WHEDA Introduces New Rural Workforce Housing Initiative

 Tom Larson  |    August 19, 2020

The shortage of affordable workforce housing in rural Wisconsin poses far-reaching challenges. Access to safe, affordable shelter is fundamental to the sustainability of our communities because housing provides a foundation for public health, economic well-being and environmental stewardship. If Wisconsin is to thrive, rural communities require effective tools and support to develop affordable workforce housing.

The causes of the affordable workforce housing shortage in rural Wisconsin are many and vary by community, requiring both technical and adaptive solutions. While some problems can be solved through a combination of funding and technical program changes, addressing other challenges will necessitate adaptive changes in community priorities, policies and practices.

Participants at a series of statewide listening sessions organized by the Wisconsin Housing and Economic Development Authority (WHEDA) pointed to a number of factors contributing to the rural, affordable workforce housing shortage. These factors include: 

  • Rising construction costs
  • Limited developer interest due to the smaller scale of rural projects
  • Aging housing stock
  • Few affordable rental options
  • Zoning and infrastructure challenges
  • Limited financing for new construction and renovation projects

Rural workforce housing initiative

To help address these issues, WHEDA developed a $10 million rural affordable workforce housing initiative that features a pilot effort to work with at least three rural communities as well as supplemental financing tools to overcome gaps in existing programs. The supplemental financing tools are designed to better serve rural communities by overcoming gaps in existing programs. The financing tools include the following:

1. Single-family rehabilitation mortgage loan program expansion

Through this initiative, WHEDA intends to expand and promote the single-family rehabilitation loan offered in rural areas through partnerships with local lending institutions. The product would be subject to WHEDA income guidelines and purchase price guidelines.

The home improvement loan program product would address single-family home appraisal gaps in areas that would not otherwise support loan-to-value ratios traditionally required for existing rehabilitation loan products. WHEDA also intends to expand its reach and use in rural areas.

2. Rural multifamily program enhancements

Under this initiative, WHEDA’s efforts to expand rural access to multifamily financing include the establishment of a multifamily subordinated loan pool targeting housing tax credit projects in rural communities. This targeted loan pool will greatly enhance the financial viability of these projects under WHEDA’s Qualified Allocation Plan. 

Application process and eligibility

At least three communities will be selected as participants in the rural affordable workforce housing pilot program. To be considered rural, a community must be within a county in which more than 25% of the county’s residents reside in a rural area under standards established by the United States Department of Agriculture.

Applicants are encouraged to apply with a diverse team of stakeholders that demonstrate geographic, demographic, public and private collaboration. Examples may include regional and city-county partnerships, businesses, nonprofits, technical colleges, stakeholder groups, community financial organizations and more. The term “community” is loosely defined, and partners may include counties, cities, towns, villages and regional development entities as well as a combination of these and others. It is the applicant’s responsibility to define the parameters and boundaries of the “community” per the unique experience with the workforce housing challenge.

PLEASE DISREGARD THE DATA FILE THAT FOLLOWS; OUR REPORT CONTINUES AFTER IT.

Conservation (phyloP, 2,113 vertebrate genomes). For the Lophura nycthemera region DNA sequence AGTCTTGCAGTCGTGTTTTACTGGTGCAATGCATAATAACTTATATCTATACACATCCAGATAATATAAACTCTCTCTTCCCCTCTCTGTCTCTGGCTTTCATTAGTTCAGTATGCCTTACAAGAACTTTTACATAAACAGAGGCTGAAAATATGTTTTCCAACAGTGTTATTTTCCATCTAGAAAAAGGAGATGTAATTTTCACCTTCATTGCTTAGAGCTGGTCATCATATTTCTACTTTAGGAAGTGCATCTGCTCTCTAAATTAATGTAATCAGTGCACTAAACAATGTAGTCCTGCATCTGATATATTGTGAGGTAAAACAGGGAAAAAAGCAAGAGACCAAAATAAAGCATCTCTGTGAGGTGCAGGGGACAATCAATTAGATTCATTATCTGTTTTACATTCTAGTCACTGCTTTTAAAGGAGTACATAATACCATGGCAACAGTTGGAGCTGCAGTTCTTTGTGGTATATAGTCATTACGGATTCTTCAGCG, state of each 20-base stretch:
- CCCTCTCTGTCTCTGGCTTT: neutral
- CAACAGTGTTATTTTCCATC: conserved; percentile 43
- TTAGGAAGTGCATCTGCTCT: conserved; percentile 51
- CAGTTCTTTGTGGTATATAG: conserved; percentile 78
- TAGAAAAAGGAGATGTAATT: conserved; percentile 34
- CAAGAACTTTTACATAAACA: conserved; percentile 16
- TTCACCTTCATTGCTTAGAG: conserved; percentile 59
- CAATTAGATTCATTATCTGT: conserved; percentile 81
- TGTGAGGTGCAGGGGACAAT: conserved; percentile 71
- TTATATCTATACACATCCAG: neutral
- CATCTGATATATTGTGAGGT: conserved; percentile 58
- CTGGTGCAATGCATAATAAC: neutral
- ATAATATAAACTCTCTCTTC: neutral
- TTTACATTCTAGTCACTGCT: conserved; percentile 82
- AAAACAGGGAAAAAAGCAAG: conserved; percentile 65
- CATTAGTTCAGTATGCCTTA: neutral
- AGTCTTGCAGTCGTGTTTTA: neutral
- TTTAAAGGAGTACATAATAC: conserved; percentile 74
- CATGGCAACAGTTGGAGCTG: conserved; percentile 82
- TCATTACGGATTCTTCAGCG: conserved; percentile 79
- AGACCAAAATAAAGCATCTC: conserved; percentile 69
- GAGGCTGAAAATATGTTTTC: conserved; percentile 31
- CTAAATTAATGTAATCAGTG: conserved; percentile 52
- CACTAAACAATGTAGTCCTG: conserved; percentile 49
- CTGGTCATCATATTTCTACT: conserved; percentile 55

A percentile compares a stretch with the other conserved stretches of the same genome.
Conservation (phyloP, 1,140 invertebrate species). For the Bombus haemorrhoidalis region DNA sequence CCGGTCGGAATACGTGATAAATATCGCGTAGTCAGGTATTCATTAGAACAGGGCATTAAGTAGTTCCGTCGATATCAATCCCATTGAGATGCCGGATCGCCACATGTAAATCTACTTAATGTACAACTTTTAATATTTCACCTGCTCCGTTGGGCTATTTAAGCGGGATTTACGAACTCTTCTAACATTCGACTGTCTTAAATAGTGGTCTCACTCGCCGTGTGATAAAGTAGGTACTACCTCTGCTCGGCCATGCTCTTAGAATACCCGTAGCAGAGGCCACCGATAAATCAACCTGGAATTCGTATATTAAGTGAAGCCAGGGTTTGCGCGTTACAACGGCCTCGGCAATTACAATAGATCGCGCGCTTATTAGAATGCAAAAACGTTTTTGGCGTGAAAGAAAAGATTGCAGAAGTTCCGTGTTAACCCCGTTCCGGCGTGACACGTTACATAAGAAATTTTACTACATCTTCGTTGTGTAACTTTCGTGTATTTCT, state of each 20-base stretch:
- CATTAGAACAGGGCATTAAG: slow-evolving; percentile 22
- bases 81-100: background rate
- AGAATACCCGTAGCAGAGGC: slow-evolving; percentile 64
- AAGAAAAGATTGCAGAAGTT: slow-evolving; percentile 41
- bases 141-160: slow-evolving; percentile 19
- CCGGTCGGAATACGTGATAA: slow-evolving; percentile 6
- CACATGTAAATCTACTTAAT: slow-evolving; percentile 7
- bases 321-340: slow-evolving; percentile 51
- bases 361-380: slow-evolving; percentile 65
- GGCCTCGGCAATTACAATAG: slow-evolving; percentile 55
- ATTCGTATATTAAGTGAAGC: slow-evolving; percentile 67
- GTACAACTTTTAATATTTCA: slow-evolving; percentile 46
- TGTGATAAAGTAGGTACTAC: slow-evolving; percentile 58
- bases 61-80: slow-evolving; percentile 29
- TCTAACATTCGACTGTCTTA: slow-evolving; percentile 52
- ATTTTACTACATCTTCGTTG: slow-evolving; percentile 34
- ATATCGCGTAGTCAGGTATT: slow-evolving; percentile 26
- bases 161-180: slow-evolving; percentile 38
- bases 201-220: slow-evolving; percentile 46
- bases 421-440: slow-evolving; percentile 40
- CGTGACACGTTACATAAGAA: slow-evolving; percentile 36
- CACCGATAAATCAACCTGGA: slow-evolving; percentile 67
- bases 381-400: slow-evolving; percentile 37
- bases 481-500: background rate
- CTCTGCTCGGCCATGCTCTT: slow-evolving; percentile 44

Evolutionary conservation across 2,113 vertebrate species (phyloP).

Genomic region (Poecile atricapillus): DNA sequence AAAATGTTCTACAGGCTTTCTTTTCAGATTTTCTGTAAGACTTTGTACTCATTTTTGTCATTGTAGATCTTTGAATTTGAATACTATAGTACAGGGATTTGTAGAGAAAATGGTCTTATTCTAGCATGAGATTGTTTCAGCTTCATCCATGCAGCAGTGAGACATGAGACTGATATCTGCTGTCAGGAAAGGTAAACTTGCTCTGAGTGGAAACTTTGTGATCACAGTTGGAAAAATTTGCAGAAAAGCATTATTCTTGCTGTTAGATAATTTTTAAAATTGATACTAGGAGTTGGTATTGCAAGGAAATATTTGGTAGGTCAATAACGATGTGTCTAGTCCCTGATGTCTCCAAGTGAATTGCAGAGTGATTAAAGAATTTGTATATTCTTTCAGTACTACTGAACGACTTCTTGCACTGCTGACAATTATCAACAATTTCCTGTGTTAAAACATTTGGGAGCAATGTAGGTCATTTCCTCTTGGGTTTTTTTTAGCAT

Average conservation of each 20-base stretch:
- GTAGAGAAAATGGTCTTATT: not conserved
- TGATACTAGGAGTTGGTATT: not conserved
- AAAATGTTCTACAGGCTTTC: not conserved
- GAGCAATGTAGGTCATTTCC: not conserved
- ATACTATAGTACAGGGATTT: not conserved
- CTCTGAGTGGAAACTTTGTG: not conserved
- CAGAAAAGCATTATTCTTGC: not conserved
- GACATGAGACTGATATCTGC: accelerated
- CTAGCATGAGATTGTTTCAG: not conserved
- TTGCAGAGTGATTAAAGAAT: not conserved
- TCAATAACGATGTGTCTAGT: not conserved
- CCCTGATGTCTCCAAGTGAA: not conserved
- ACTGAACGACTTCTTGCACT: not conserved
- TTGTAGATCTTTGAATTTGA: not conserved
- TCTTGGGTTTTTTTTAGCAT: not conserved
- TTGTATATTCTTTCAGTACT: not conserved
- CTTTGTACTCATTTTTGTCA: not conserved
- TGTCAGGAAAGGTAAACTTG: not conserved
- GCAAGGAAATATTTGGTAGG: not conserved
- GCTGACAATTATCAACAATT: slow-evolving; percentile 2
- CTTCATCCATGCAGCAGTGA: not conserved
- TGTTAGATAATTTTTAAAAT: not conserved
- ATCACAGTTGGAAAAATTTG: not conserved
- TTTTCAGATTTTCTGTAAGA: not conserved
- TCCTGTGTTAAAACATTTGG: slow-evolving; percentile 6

A competitive scoring process will be used to select at least three pilot communities. Communities will be selected based on competitive criteria, including:

  • Demonstrated need for workforce housing and understanding of the local/regional “housing gap."
  • Existing momentum within the community related to the workforce housing issue.
  • Commitment from local employers, local government entities and others to ensure close collaboration throughout the pilot process and implementation.
  • An assessment of need.
  • Presence of other community resources, land use provisions and more that provide for leverage of invested or loaned funds by WHEDA or others.

In July, WHEDA made applications available on its website. These applications are due August 31 with participating communities announced in October. See more at www.wheda.com/about-wheda/rural-workforce-housing.

Additional information regarding the rural initiative, supplemental financing and economic development tools will be made available in the near future as WHEDA continues to adapt and innovate to address changing community needs. To keep up with information about the pilot and other WHEDA initiatives, sign up for WHEDA emails at www.wheda.com/working-with-wheda/sign-up and follow WHEDA on Facebook, Twitter and LinkedIn. 

Tom Larson is Senior Vice President of Legal and Public Affairs for the WRA. Jennifer Sereno is Public Affairs Program Manager for the Wisconsin Housing and Economic Development Authority.

Wisconsin Rural County Map

Green counties: Less than 25% of the county is considered rural
Blue counties: More than 25% of the county is considered rural

The counties shaded in blue are those considered rural counties under WHEDA’s rural workforce housing pilot program. To be considered rural, communities must be within a county in which more than 25% of the county’s residents reside in a rural area under standards established by the United States Department of Agriculture.

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